Thursday, March 16, 2017

Feb-ulous Kyoto: Cooking at Our Temporary Home

One of the main reasons of renting a house rather than staying in a hotel was to have the opportunity to spend more time eating in rather than dining out all the time during our quick weekend getaway in Kyoto. I am always fascinated at the variety and quality of food ingredients found in the area, so I thought it will be interesting to actually cook with whatever I came across in the market at the time of our visit.

Kyoyasai is the term used collectively for all heirloom vegetables found in the region. Kyoto being the capital of the country for more than 1000 years meant it’s long been the epicenter of culture and wealth, which cultivates elaborate palates and demands for fine cooking. That plus the ideal geographic location and good source of underground water made Kyoto region a prime site for farming.

Of course, there’s nowhere better for grocery shopping than the Nishiki Market right in the middle of Kyoto. A long but narrow street stretching a few blocks across the city center, Nishiki-dori (and the nearby streets) was lined in literally hundreds of food stalls, selling everything from vegetables, seafood, meat, cooked food, pickles, condiments, rice, wine and kitchen supplies (in addition to souvenir shops and cafes to cater to the troupes of tourists now flocking to the area) That’s where we went on the first day and where we got most of our grocery items for some cooking action for the next couple of days.

Then the next day we stumbled across the multi-level Yaoichi Honten in a building just a couple of blocks behind Nishiki Market. I only learned about the place whilst having lunch at D&Department Kyoto earlier when they mentioned in the menu that all their vegetables were sourced from this store. To my surprise, I actually found Yaoichi store an even more pleasant place to shop (than Nishiki Market) - half of the ground floor was dedicated to fresh produce, most of them coming from their own farm. There's also a decent meat section and a bakery. Then the upper floor there's a good collection of cookware and western ingredients, reminding me of the Dean & Deluca store in New York City. From there I was able to pick up even more ingredients for our dinner later on. (on upper level they even have an urban farm + restaurant which literally serves food farm-to-table - we will definitely come back to check it out some time in the future)

Winter time saw a great number of root vegetables right in season: Kintoki Ninjin (金時人参) looks just like a regular carrot except in deep violet-red color (from skin to core) with a slightly softer texture and much sweeter without the grassy flavor even when eaten raw. Shogoin-daikon (聖護院大根) has a round-shape rather than the usual long one and has a much softer texture when boiled yet retaining its shape, like a sponge taking in all the flavors from the boiling liquid. Kujo Negi (九条葱) was thick like leeks, with a much milder taste, softer and juicier. It's available all year long but at its prime in early spring. Manganji Togarashi (万願寺唐辛子) is the type of peppers having a long shape, with thick mild flesh and less seeds, suitable for grilling or stir-frying.

With so many choices and so little time, it’s a struggle deciding what to buy. And then there’s the challenge of trying to use up all the ingredients in different ways of cooking in different meals. I picked up a few vegetables from the shop, then along with other ingredients (rice, seafood, meat, pickles, etc), and figured out what to deal with them later.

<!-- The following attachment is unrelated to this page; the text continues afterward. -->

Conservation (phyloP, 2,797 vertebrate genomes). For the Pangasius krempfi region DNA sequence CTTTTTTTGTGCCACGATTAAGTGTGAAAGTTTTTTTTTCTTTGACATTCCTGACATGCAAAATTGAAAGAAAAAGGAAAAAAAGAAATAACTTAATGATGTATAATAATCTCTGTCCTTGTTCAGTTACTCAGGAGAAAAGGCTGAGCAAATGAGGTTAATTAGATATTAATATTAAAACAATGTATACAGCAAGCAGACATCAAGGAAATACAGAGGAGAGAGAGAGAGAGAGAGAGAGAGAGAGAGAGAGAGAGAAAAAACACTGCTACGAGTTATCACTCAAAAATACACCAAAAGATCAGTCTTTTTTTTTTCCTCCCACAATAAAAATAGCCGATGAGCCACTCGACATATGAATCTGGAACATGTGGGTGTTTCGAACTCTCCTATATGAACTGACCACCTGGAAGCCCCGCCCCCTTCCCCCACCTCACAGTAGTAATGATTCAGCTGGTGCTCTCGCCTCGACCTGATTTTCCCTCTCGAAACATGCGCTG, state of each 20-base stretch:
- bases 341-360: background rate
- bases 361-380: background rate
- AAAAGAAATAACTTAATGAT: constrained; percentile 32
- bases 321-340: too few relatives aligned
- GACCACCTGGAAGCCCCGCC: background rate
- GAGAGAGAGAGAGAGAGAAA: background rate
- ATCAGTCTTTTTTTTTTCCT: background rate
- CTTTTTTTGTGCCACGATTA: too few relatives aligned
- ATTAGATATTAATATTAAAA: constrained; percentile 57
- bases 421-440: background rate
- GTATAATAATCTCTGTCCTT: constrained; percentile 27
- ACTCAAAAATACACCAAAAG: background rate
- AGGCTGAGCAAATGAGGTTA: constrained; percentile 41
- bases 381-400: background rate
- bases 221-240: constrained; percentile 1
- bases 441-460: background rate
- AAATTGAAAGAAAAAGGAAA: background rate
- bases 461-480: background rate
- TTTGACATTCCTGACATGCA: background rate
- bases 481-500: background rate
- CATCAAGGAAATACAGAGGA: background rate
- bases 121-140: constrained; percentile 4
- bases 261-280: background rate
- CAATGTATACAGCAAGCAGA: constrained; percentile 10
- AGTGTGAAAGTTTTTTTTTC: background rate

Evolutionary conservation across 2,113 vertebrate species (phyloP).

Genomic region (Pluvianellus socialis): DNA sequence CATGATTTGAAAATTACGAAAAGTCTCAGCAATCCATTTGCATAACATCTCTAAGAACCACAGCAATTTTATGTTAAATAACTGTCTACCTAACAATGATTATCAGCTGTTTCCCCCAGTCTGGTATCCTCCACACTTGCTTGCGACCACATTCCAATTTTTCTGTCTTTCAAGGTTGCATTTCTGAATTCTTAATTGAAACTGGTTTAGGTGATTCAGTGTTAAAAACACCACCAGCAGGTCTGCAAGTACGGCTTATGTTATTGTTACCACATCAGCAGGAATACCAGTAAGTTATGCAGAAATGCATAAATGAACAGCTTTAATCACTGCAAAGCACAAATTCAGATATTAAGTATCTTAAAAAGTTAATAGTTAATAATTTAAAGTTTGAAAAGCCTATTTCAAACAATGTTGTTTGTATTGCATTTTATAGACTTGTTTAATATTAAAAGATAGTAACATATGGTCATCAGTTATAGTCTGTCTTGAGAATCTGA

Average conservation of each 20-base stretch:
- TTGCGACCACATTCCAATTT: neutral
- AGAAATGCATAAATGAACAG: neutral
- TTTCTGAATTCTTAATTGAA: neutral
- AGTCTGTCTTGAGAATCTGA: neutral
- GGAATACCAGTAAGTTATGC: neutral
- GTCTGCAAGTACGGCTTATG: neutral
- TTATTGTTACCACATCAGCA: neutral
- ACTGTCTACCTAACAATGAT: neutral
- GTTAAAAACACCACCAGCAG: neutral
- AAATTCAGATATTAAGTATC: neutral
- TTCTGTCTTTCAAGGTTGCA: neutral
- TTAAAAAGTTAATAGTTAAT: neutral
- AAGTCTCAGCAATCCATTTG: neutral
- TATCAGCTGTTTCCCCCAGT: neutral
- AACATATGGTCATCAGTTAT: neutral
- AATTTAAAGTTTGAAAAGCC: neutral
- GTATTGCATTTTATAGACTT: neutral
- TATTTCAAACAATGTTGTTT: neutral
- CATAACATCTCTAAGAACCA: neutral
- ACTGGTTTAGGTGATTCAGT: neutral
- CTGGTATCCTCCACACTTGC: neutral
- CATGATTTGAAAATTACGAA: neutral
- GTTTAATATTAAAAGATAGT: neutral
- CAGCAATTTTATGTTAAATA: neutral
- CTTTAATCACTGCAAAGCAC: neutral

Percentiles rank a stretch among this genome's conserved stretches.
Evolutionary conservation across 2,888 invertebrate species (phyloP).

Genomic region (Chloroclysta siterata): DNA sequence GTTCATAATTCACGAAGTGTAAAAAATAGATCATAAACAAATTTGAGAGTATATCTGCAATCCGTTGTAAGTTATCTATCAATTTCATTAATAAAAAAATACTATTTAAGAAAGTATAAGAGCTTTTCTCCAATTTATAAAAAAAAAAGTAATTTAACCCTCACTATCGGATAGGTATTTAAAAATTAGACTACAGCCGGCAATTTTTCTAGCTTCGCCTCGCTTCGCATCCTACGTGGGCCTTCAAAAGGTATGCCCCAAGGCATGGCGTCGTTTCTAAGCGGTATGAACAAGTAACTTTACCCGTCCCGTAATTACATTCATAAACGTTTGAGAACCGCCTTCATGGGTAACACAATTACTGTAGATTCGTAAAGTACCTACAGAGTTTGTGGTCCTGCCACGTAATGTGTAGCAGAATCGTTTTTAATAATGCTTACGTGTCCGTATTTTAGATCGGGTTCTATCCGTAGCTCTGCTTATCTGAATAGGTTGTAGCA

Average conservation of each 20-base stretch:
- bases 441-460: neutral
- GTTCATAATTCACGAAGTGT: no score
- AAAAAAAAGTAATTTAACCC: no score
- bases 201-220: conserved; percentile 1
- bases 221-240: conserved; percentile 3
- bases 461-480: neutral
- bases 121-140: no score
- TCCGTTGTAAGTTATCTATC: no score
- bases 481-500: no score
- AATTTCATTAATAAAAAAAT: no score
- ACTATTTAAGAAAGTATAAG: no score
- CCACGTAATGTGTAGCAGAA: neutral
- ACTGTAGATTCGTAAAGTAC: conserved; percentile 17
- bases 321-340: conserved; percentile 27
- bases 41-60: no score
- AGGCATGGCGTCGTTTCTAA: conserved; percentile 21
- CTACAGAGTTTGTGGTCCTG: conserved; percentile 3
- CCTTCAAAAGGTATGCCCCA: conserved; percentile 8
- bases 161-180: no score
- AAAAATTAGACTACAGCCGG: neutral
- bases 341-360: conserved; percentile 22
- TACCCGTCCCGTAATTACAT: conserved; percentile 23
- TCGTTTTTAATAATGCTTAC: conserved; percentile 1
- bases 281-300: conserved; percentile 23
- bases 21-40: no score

Another challenge of cooking outside of home is dealing with an unfamiliar kitchen. Luckily the kitchen in our temporary house was surprisingly well-equipped. All the basic equipment was there and they were relatively well-maintained, and the kitchen even got whole set of crockery and tableware available. Of course I don’t expect to find the artisan soy sauce, Himalayan rock salt or anything like that, but the kitchen was well-stocked with all the necessities.

So with everything I got I made three meals. The first morning it’s more the traditional style Japanese breakfast with grilled fish, a quick stew of kintoki ninjin and shogoin-daikon, grilled manganji togarashi, along with pickled nanohana (rapeseed flowers - another seasonal item) from the famous Nishiri shop, and local rice.



In the evening, I turned a similar set of ingredients into something totally different – the carrot and daikon were turned into a salad along with blanched Kyo-shungiku (chrysanthemum leaves) and a soy-egg yolk dressing. Shungiku is the vegetables more commonly-used in shabu-shabu and I thought the slightly bitter taste combined well with the dressing and served as salad was quite interesting. Then the Manganji-togarashi peppers were stir-fried with chicken - just plain and simple. I also made a satoimo (taro root) stew with white miso sauce and yuzu zest, and a grilled sea bream fillet served with kujo-negi. We opened a bottle of sake that we bought from the nearby shop – a seasonal brew by one of my favorite breweries in Toyama Prefecture, then finished with a simple dessert of strawberries topped with panna cotta and yuzu zest.

For our last breakfast I basically used up all the remaining ingredients (scrambled eggs with kujo-negi, more pickled vegetables), bacon, toast, milk and hand-drip coffee, and more goodies bought from the Nishiki Market the previous day (plus some from the nearby Lawson convenience store)

I wouldn’t say those were the best meals of the trip, but this certainly is an unique experience which added to our many fond Kyoto memories and I have a new level of appreciation of all local food here in the region. We often hear about Kyo-yasai or even tasted quite a few before, but nothing beats a practical lesson of getting to know them better!

(Feb-ulous Kyoto Part 7 - check out the whole series here!)


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